The disparity has only strengthened the tide against which Democrats are swimming. While only 25 seats Democrats from the majority, they likely will need to seize a total of 35 or 40 Republican-held seats to wrest the speakership from John Boehner — a daunting task in a year in which neither party appears to have strong momentum.
From a historical perspective, the odds seem just as long: The last time a party holding the White House won more than 15 seats in a presidential election year was nearly five decades ago — in 1964, when President Lyndon B. Johnson routed Republican Barry Goldwater. Democrats picked up 36 House seats that year.
Democrats say their inability to draw member cash threatens to exacerbate what they fear will be a massive cash disadvantage. While the DCCC has demonstrated fundraising success overall, outraising the NRCC by about $10 million this election cycle, Democrats concede that well-funded outside GOP groups will give Republicans a substantial financial advantage. Two Republican groups poised to invest in House races, the Congressional Leadership Fund and YG Action Fund, have received $5 million contributions from Adelson, one of the country’s most prolific GOP donors.
Democratic officials estimate they could be outspent by as much as two to one in the post-Labor Day TV ad blitz.
Some Democrats say they haven’t ponied up because they aren’t fully confident in their own reelection prospects. Memories of 2010 — when well-funded Republican outside groups targeted them mercilessly in the final weeks of the campaign — have instilled fear they are no longer safe electorally.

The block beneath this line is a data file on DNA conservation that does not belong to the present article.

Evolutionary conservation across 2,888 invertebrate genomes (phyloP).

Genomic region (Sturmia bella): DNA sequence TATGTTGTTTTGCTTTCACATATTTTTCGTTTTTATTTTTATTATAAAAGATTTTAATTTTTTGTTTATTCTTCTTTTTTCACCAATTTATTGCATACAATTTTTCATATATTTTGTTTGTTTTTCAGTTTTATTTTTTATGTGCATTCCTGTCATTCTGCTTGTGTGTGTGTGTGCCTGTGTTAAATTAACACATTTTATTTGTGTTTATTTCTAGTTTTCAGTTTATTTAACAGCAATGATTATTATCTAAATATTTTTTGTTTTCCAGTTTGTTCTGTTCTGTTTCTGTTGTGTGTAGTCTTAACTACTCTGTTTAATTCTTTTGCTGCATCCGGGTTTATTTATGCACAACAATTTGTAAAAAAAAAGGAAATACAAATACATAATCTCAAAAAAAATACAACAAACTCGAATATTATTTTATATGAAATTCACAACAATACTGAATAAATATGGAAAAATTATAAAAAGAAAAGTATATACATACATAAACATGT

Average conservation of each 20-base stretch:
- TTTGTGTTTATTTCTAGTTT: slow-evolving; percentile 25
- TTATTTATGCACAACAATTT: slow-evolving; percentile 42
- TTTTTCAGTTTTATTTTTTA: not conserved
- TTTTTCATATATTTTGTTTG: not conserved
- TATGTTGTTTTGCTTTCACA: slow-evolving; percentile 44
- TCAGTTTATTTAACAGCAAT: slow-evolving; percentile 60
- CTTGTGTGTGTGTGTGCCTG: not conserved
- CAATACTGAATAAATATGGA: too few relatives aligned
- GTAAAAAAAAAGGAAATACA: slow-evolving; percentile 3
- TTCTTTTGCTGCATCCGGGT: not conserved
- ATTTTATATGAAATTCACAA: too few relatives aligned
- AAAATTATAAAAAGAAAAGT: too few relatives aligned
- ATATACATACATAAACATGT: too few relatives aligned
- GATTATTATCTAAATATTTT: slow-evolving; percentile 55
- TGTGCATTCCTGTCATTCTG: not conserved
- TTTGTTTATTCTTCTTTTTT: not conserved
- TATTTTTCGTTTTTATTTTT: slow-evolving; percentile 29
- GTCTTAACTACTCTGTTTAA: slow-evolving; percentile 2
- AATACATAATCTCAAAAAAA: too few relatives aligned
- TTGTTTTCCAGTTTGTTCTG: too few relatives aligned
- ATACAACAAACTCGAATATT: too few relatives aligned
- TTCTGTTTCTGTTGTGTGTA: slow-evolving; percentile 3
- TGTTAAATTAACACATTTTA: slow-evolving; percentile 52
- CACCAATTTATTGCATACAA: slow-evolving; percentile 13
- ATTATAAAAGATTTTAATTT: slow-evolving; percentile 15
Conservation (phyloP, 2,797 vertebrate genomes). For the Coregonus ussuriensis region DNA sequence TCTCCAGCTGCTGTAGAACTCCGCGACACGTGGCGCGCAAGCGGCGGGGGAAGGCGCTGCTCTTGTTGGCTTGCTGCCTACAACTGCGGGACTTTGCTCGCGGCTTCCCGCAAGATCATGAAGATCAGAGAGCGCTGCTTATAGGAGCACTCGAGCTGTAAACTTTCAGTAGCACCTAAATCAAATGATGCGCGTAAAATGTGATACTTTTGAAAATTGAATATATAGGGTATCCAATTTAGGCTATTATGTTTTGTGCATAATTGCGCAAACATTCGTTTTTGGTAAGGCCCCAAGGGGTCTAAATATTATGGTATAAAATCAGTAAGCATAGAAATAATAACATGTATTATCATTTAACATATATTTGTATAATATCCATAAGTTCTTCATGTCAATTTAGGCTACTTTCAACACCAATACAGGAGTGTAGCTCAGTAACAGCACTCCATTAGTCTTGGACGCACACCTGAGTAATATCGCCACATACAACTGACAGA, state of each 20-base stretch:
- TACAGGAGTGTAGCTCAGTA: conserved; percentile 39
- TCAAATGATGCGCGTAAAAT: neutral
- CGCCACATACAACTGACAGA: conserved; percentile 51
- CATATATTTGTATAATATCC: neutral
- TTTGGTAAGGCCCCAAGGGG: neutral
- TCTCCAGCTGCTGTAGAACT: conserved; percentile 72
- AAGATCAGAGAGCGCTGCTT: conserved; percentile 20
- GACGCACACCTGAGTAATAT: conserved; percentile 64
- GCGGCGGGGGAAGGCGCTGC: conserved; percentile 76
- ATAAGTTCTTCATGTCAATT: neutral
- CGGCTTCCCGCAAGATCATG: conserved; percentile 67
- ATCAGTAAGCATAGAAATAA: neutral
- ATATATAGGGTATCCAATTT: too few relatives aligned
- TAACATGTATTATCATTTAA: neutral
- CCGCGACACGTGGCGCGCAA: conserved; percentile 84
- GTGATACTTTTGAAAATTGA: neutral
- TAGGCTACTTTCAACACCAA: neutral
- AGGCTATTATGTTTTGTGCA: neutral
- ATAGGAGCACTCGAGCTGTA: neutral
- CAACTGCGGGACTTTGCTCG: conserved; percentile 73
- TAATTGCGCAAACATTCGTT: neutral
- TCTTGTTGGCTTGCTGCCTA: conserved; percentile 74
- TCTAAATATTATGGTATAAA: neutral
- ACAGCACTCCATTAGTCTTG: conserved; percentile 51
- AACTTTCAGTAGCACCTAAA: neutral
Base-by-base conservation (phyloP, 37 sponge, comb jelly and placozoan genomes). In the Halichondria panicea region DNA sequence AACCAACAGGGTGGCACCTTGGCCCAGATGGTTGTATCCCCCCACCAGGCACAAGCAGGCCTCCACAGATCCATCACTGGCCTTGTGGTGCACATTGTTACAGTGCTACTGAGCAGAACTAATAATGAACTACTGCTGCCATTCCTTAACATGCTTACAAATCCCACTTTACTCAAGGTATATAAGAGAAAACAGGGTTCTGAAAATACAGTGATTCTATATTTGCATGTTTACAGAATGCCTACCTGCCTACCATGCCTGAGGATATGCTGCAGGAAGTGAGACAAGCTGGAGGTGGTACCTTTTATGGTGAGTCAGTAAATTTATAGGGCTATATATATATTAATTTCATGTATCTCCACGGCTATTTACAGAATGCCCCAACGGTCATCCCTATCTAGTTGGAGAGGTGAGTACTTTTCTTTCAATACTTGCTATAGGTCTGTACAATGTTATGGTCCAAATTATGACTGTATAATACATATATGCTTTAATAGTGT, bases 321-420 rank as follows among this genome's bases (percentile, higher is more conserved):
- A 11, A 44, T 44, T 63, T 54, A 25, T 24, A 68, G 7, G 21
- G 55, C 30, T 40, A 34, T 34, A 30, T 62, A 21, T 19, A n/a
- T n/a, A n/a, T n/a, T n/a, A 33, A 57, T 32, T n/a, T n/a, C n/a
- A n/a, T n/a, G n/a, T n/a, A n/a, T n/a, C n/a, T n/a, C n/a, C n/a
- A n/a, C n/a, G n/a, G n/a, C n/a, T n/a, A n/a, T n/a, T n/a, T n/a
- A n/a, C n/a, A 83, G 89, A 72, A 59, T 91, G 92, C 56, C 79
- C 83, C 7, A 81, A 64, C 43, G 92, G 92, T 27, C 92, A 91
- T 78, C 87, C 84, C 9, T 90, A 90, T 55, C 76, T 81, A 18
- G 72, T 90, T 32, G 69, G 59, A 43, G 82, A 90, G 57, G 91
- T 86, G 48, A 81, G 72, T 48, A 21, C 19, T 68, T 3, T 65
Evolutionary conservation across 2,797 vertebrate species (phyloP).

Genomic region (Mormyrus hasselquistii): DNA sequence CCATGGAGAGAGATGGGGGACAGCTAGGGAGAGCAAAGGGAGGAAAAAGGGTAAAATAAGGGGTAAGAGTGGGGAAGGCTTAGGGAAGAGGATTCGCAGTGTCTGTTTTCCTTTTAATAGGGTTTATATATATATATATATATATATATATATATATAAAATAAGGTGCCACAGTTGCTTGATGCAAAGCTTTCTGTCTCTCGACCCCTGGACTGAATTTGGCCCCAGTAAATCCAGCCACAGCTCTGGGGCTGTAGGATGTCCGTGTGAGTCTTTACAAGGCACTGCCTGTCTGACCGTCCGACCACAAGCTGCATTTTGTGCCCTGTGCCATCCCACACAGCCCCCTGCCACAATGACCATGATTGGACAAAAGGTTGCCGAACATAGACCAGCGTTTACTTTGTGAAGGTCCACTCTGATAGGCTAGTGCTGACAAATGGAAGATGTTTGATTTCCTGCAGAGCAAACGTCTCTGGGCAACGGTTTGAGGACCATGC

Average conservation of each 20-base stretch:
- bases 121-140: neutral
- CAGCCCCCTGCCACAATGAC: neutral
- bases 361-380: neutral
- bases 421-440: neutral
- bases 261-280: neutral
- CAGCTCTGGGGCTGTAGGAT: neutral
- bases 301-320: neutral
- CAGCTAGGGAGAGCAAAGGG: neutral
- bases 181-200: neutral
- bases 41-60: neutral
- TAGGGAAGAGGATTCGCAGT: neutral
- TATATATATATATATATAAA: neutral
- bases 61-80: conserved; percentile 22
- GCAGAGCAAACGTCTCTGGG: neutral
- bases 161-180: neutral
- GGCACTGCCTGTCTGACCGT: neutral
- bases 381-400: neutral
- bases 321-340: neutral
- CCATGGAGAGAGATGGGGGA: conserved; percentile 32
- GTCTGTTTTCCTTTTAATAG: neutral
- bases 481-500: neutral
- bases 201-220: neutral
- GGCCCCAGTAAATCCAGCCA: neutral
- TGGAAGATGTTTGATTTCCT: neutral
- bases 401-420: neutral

“There are very few Southern Democratic members left,” Tennessee Rep. Jim Cooper, one of the last remaining members of the beleaguered Blue Dog coalition of conservative Democrats, wrote in an email. “I have no idea how strong my opposition will be, and I’m trying to do all I can to help out at the regional and local level.”
Cooper, who has more than $657,000 in his campaign account, has yet to pay any of his $150,000 in DCCC dues.
Arizona Rep. Raul Grijalva, who benefited from extensive DCCC assistance during his hard-fought 2010 reelection race but who hasn’t cut a check to the committee, said he won’t be dipping into his $146,000 treasury until after his Aug. 28 primary.
“I will do my part after I get through my primary. It’s about survival,” Grijalva said. “The DCCC did a good job of coming in and sending some exceptional staff to my race. Do I feel I owe them anything? Absolutely. But I don’t want to roll the dice.”
One of the largest groups of truant Democrats — retirees — is under no pressure to spend money on expensive campaigns. Of the 15 Democrats who are leaving Congress, 14 have not paid their dues in full. A handful of those are Blue Dog Democrats who have, at times, clashed with Pelosi.
North Carolina Rep. Heath Shuler, a retiring Blue Dog who unsuccessfully challenged Pelosi for the top Democratic leadership position after the midterm elections, has yet to pay anything to the DCCC despite having more than $164,000 in his campaign bank account.
Brandi Lowell, Shuler’s chief of staff, wouldn’t comment on the congressman’s lack of giving other than to say, “To my knowledge, Congressman Shuler has never paid DCCC dues.”
Surprisingly, even some of Pelosi’s top lieutenants have been tight-fisted. Reps. Rosa DeLauro of Connecticut and George Miller of California, two close allies, had paid less than $300,000 apiece. They each owe $450,000.
Aides to DeLauro and Miller did not respond to requests for comment.